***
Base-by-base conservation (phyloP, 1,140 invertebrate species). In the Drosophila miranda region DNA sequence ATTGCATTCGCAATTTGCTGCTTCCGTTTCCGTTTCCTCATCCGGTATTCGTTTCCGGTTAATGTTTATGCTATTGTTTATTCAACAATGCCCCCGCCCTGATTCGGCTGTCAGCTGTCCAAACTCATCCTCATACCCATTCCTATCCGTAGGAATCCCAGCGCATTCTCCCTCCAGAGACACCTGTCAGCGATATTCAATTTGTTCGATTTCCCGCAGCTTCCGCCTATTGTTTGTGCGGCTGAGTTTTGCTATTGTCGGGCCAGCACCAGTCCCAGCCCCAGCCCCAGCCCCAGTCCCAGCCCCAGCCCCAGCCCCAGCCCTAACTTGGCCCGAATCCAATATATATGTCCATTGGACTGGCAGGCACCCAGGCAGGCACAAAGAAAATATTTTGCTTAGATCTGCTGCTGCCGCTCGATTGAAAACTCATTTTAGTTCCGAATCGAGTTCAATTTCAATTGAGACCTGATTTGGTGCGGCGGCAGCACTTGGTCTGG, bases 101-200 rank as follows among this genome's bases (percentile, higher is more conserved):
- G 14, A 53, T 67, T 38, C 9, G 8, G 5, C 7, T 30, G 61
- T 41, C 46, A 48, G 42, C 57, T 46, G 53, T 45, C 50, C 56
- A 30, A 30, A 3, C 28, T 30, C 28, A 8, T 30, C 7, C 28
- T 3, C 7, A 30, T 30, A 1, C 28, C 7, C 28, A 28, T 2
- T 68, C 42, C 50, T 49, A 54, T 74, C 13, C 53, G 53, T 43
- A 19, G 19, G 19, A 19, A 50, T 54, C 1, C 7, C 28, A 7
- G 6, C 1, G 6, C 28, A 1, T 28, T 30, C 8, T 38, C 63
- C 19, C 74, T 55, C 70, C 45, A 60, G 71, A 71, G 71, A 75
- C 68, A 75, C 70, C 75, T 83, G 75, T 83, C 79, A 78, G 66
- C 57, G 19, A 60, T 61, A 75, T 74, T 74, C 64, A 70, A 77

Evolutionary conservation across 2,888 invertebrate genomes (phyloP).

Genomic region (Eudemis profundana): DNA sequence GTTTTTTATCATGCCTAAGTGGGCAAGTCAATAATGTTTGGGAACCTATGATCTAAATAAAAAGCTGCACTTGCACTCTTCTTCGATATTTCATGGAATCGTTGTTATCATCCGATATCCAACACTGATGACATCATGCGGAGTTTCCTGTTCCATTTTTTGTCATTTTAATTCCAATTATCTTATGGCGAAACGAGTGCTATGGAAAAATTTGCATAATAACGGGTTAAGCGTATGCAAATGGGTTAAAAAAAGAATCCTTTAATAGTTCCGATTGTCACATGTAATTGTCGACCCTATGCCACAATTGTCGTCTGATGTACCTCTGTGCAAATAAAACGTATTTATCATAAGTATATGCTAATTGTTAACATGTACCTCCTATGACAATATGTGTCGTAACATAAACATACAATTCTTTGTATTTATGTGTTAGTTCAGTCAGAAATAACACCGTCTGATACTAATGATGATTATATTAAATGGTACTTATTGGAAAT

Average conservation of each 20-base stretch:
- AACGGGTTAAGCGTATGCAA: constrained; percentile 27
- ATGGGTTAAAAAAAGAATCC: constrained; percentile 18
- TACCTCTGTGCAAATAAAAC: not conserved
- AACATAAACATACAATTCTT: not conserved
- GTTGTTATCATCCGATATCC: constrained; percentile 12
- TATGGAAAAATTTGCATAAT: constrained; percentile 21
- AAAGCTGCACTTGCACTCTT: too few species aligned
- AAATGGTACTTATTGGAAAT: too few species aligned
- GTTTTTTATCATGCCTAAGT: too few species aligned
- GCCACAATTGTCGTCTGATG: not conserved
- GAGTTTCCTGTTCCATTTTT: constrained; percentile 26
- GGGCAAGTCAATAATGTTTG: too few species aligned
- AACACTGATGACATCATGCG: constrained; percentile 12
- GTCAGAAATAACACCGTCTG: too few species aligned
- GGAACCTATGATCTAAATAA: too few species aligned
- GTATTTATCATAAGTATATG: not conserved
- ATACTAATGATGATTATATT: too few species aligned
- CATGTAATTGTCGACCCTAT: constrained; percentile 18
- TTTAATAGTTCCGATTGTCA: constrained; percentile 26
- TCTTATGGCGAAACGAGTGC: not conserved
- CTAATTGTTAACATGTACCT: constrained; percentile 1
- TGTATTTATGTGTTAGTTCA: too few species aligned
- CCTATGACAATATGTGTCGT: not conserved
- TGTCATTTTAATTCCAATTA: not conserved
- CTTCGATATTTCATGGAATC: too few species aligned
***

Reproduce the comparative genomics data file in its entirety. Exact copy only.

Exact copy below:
Base-by-base conservation (phyloP, 1,140 invertebrate species). In the Drosophila miranda region DNA sequence ATTGCATTCGCAATTTGCTGCTTCCGTTTCCGTTTCCTCATCCGGTATTCGTTTCCGGTTAATGTTTATGCTATTGTTTATTCAACAATGCCCCCGCCCTGATTCGGCTGTCAGCTGTCCAAACTCATCCTCATACCCATTCCTATCCGTAGGAATCCCAGCGCATTCTCCCTCCAGAGACACCTGTCAGCGATATTCAATTTGTTCGATTTCCCGCAGCTTCCGCCTATTGTTTGTGCGGCTGAGTTTTGCTATTGTCGGGCCAGCACCAGTCCCAGCCCCAGCCCCAGCCCCAGTCCCAGCCCCAGCCCCAGCCCCAGCCCTAACTTGGCCCGAATCCAATATATATGTCCATTGGACTGGCAGGCACCCAGGCAGGCACAAAGAAAATATTTTGCTTAGATCTGCTGCTGCCGCTCGATTGAAAACTCATTTTAGTTCCGAATCGAGTTCAATTTCAATTGAGACCTGATTTGGTGCGGCGGCAGCACTTGGTCTGG, bases 101-200 rank as follows among this genome's bases (percentile, higher is more conserved):
- G 14, A 53, T 67, T 38, C 9, G 8, G 5, C 7, T 30, G 61
- T 41, C 46, A 48, G 42, C 57, T 46, G 53, T 45, C 50, C 56
- A 30, A 30, A 3, C 28, T 30, C 28, A 8, T 30, C 7, C 28
- T 3, C 7, A 30, T 30, A 1, C 28, C 7, C 28, A 28, T 2
- T 68, C 42, C 50, T 49, A 54, T 74, C 13, C 53, G 53, T 43
- A 19, G 19, G 19, A 19, A 50, T 54, C 1, C 7, C 28, A 7
- G 6, C 1, G 6, C 28, A 1, T 28, T 30, C 8, T 38, C 63
- C 19, C 74, T 55, C 70, C 45, A 60, G 71, A 71, G 71, A 75
- C 68, A 75, C 70, C 75, T 83, G 75, T 83, C 79, A 78, G 66
- C 57, G 19, A 60, T 61, A 75, T 74, T 74, C 64, A 70, A 77

Evolutionary conservation across 2,888 invertebrate genomes (phyloP).

Genomic region (Eudemis profundana): DNA sequence GTTTTTTATCATGCCTAAGTGGGCAAGTCAATAATGTTTGGGAACCTATGATCTAAATAAAAAGCTGCACTTGCACTCTTCTTCGATATTTCATGGAATCGTTGTTATCATCCGATATCCAACACTGATGACATCATGCGGAGTTTCCTGTTCCATTTTTTGTCATTTTAATTCCAATTATCTTATGGCGAAACGAGTGCTATGGAAAAATTTGCATAATAACGGGTTAAGCGTATGCAAATGGGTTAAAAAAAGAATCCTTTAATAGTTCCGATTGTCACATGTAATTGTCGACCCTATGCCACAATTGTCGTCTGATGTACCTCTGTGCAAATAAAACGTATTTATCATAAGTATATGCTAATTGTTAACATGTACCTCCTATGACAATATGTGTCGTAACATAAACATACAATTCTTTGTATTTATGTGTTAGTTCAGTCAGAAATAACACCGTCTGATACTAATGATGATTATATTAAATGGTACTTATTGGAAAT

Average conservation of each 20-base stretch:
- AACGGGTTAAGCGTATGCAA: constrained; percentile 27
- ATGGGTTAAAAAAAGAATCC: constrained; percentile 18
- TACCTCTGTGCAAATAAAAC: not conserved
- AACATAAACATACAATTCTT: not conserved
- GTTGTTATCATCCGATATCC: constrained; percentile 12
- TATGGAAAAATTTGCATAAT: constrained; percentile 21
- AAAGCTGCACTTGCACTCTT: too few species aligned
- AAATGGTACTTATTGGAAAT: too few species aligned
- GTTTTTTATCATGCCTAAGT: too few species aligned
- GCCACAATTGTCGTCTGATG: not conserved
- GAGTTTCCTGTTCCATTTTT: constrained; percentile 26
- GGGCAAGTCAATAATGTTTG: too few species aligned
- AACACTGATGACATCATGCG: constrained; percentile 12
- GTCAGAAATAACACCGTCTG: too few species aligned
- GGAACCTATGATCTAAATAA: too few species aligned
- GTATTTATCATAAGTATATG: not conserved
- ATACTAATGATGATTATATT: too few species aligned
- CATGTAATTGTCGACCCTAT: constrained; percentile 18
- TTTAATAGTTCCGATTGTCA: constrained; percentile 26
- TCTTATGGCGAAACGAGTGC: not conserved
- CTAATTGTTAACATGTACCT: constrained; percentile 1
- TGTATTTATGTGTTAGTTCA: too few species aligned
- CCTATGACAATATGTGTCGT: not conserved
- TGTCATTTTAATTCCAATTA: not conserved
- CTTCGATATTTCATGGAATC: too few species aligned